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Redundancy Explained

Introduction
In a nutshell, redundancy is where an employer has a reduction in need for employees - either because the whole company is closing, because a part of it such as a department or site is closing, or because there is reduced need for staff to carry out a particular role. Usually, but not always, redundancies are for economic reasons.

Employers need to follow certain procedures to ensure that redundancies are carried out fairly. If there is any alternative motive by an employer for making a member of staff redundant - or the redundancy process is not executed fairly and properly, then this could result in claims against the employer for:

Considerations
Prior to undertaking the redundancy process, employers should carefully consider the overall situation, being mindful of the following:

It is imperative that the employer ensures that communication strategies are in place and ensure that everyone has the correct information. Ideally, compulsory redundancy should always be viewed as a last resort. Redundancies are always bad news and traumatic for the company and its employees. Redundancies are likely to have an adverse impact on company culture, morale, employee trust and productivity, and it can take years to recover. Careful and considerate handling of both redundant employees and those who remain can help.

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What are the Alternatives?
A redundancy process is but one possible solution to a business problem, it is very seldom a complete answer. The organisation needs to ensure that its whole business strategy is reviewed and that all reasons for lost competitiveness are addressed. There are strategies, falling short of redundancies, which although having an adverse impact, may be better than the alternative.

These strategies include:

What are the Employer's Responsibilities?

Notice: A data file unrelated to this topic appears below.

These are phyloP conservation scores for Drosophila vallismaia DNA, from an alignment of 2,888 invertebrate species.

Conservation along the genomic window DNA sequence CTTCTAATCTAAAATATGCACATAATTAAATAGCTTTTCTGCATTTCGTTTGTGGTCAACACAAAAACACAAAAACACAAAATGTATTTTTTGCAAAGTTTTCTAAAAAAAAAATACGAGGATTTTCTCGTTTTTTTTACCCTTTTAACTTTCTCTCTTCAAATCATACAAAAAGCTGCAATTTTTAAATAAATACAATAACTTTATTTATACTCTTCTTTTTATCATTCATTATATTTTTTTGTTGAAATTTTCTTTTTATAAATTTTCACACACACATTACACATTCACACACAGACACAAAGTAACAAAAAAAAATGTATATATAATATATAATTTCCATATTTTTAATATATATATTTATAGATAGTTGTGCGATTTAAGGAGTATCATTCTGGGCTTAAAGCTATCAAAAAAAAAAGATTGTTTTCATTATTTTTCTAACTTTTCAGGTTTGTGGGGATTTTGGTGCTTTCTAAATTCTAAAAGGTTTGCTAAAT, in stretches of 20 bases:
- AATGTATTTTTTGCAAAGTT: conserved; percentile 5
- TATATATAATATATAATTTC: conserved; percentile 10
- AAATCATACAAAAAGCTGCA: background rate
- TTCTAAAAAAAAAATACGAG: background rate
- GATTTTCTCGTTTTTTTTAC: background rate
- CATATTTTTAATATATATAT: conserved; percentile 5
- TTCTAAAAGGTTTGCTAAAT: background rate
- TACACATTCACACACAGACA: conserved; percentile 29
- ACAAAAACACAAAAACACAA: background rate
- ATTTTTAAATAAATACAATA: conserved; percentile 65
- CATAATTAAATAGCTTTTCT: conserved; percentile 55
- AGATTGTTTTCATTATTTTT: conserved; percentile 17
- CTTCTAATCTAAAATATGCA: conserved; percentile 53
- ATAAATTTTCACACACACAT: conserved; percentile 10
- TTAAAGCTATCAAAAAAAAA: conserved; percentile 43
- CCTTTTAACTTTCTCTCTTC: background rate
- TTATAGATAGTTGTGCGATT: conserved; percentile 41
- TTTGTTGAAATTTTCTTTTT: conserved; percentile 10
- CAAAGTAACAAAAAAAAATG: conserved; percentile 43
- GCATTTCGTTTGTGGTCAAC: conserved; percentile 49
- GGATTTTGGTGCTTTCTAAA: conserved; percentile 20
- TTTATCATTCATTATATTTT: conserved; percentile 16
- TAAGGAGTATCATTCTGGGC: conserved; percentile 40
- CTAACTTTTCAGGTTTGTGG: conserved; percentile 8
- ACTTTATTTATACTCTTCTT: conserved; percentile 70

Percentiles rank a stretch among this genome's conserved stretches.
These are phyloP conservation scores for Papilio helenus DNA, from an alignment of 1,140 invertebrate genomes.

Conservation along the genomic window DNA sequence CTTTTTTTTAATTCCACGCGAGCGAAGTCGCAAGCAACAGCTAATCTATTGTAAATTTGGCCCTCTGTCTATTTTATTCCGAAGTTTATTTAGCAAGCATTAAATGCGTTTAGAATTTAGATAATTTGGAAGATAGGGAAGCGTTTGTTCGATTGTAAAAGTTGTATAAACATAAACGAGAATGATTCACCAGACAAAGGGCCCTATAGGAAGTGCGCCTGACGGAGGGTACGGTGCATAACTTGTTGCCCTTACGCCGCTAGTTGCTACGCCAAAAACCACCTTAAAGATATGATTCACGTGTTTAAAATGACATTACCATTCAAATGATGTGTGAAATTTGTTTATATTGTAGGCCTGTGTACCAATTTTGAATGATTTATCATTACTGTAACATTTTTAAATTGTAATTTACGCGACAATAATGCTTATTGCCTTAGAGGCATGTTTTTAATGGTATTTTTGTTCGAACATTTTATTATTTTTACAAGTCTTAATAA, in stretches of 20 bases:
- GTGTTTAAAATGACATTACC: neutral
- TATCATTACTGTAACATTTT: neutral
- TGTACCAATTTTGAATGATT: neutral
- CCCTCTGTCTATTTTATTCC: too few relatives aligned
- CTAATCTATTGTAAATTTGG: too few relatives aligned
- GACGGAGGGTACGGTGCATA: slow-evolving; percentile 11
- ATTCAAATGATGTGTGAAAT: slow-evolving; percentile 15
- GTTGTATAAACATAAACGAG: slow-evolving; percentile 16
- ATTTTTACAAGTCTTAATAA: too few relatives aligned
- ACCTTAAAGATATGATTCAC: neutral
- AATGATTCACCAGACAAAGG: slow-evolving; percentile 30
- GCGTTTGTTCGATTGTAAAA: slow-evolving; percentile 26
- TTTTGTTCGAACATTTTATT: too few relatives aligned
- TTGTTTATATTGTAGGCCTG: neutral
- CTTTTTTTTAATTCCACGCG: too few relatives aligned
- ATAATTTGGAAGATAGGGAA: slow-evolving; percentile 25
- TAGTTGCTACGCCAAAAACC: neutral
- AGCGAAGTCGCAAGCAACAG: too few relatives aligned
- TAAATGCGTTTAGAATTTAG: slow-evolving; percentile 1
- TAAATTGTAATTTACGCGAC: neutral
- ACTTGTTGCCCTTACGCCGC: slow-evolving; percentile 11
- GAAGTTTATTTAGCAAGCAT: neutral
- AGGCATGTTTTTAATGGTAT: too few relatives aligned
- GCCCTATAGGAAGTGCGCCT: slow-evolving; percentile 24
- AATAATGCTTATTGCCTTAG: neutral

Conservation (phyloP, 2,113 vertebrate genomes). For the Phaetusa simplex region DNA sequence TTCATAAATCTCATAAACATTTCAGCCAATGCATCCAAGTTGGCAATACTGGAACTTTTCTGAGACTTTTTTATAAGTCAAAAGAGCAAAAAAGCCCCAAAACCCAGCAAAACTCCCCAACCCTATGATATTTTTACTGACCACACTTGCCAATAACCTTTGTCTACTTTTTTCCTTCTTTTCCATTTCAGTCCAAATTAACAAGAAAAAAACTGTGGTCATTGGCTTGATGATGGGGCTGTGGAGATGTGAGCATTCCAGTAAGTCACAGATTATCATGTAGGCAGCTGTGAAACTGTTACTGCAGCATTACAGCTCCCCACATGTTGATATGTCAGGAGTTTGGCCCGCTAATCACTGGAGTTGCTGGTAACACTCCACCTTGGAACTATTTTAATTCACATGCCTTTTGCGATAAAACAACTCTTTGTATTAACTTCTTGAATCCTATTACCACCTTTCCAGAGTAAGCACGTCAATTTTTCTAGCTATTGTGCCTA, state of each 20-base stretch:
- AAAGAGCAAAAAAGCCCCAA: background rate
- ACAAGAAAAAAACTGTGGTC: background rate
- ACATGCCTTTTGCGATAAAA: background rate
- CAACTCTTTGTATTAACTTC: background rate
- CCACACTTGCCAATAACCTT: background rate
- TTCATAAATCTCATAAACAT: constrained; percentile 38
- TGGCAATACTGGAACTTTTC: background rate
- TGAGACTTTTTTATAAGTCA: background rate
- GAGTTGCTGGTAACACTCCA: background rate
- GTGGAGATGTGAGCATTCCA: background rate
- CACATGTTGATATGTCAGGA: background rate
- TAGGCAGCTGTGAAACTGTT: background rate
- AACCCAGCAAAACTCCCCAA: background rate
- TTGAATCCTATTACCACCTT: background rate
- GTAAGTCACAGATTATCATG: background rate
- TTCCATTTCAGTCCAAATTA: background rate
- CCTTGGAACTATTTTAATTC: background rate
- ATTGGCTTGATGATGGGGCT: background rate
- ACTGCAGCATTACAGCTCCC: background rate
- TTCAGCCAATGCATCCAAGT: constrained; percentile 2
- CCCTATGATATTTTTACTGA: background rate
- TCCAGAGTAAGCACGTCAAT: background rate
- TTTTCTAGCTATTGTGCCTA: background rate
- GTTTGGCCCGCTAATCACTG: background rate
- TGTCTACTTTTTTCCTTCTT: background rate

Planning

Consultation

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Department of Business, Innovation and Skills (BIS)
The employer must notify BIS, using form HR1, at least 30 days before dismissal if 20 - 99 employees are at risk of redundancy. Notification should be provided to BIS at least 45 days beforehand if over 100 are to be at risk. One of the reasons for this is so that the DTI can compile accurate employment statistics and records and ensure adequate support for the unemployed.

Selection Procedure

Consulting Each Employee
The employer must consult each affected employee individually before dismissal notices are given, so that there is a chance of real consultation and time for the employee to respond.

The consultation should involve the following:

Other Work
The employer can offer the employee alternative work instead of making them redundant. The employee has a choice whether to accept it or not, though if the employee unreasonably refuses an offer of suitable alternative employment, the employer may avoid paying them redundancy pay. To meet the definition of 'suitable', the job must have similar pay, conditions and skill requirements. Whether refusal is reasonable is looked at from each individual employee's view. Some employees may accept the offer, others for their own personal reasons may not. For example, the new job may require more travelling for some employees than their current job, but less for others.